Smegma felt as though a thousand-pound weight had been lifted from his shoulders as he sat in the back of the helicopter across from his trusty handler. Both wore earphones with attached microphones to communicate over the sound of the whirring blades.
“Kendra, darling, you are a sight for sore eyes,” Smegma said. “You have no idea how you just nipped me from the jaws of death in the nick of time.”
“What?” Kendra asked. “Were you about to be tortured?”
“Drawn and quartered?”
“Stretched on the rack?”
“Worse,” Smegma said. “I was staring down the barrel of…yeesh. Matrimony.”
The spy shuddered at the thought. “Can you believe it? Attached for life to a beautiful, big breasted woman thirteen years my junior in some suburban hellhole, driving miniature vans to soccer practice and eating potato skins at one of those chain restaurants with all the bullshit on the walls?”
Kendra finally released her pent-up laughter. “That doesn’t sound so bad.”
“Most single men your age would kill for that,” Kendra said.
Smegma looked out the open bay of the chopper and spotted Bonanza sitting in the second chopper. Both birds were flying in close formation. When she noticed Smegma looking at her, she waved giddily. He waved back, not as enthusiastically.
“Yes, well,” Smegma said. “They can have it.”
“Big Dirk Smegma,” Kendra said. “So brave, he once defeated a band of Yakuza assassins with his bare hands. So cowardly, he can’t so no to a marriage proposal.”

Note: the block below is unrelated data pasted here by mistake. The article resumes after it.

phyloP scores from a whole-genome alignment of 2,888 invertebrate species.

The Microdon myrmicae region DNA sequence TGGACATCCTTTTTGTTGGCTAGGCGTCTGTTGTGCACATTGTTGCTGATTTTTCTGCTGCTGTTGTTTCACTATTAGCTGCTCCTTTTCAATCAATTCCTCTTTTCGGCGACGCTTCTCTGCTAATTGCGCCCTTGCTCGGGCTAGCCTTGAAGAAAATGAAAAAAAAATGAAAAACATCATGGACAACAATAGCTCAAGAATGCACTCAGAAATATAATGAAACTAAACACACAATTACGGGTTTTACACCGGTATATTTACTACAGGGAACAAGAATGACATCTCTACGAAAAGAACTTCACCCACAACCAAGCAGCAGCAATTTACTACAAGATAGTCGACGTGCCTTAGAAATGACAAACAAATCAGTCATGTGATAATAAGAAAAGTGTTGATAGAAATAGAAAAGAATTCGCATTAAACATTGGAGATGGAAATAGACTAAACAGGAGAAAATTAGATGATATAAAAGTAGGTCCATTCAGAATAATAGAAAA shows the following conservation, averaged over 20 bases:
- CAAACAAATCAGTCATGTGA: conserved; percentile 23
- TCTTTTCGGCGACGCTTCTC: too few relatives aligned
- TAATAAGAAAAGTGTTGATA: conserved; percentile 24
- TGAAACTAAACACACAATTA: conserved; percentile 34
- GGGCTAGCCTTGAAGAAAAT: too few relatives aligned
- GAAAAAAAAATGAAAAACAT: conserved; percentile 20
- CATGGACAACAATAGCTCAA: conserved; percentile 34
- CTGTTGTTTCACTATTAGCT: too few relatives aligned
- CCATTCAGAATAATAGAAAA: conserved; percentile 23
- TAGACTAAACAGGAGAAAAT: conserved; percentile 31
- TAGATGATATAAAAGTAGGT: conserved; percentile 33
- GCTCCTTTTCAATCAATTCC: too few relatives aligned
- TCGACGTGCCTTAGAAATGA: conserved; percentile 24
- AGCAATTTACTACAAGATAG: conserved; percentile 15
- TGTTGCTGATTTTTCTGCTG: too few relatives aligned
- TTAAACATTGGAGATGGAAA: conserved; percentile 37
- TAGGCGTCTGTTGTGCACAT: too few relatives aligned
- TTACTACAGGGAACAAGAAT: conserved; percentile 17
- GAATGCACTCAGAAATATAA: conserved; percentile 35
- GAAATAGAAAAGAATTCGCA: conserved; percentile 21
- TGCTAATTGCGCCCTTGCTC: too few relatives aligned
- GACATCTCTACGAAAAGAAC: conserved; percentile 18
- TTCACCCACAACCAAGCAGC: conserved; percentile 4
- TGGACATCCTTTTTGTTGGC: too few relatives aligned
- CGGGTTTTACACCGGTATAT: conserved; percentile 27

Smegma leaned back in his seat. “I did a horrible thing.”
“What?” Kendra asked.
“I fucked the feminism right out of a feminist,” Smegma said. “You should have heard her. Blathering on and on about mansplaining and informed consent and equality of the sexes and then fifteen bangs later she’s ready to quit her job to raise my children.”
“Only fifteen?” Kendra asked. “You’re slowing down in your old age.”
“Forty-one is not old,” Smegma said. Suddenly, he lifted his head up. “Wait, is it?”
“You’re not waiting in line for the four o’clock buffet yet,” Kendra said. “But you’re not getting any younger. Don’t think that dye job is fooling anyone.”
Smegma pointed to his scalp. “This is all Smegma.”
“Right,” Kendra said as she waved at Bonanza. “Dirk, I hate to feed the beast that is your ego, but to your credit, you’re one of the most well-preserved forty-somethings I know.”
“Thank you,” Smegma said.
“But Father Time comes knocking on all of our doors sooner or later and well…”
“What?” Smegma asked.
“You’re not going to be able to schtup super-hot villain’s molls into giving you world saving information forever.”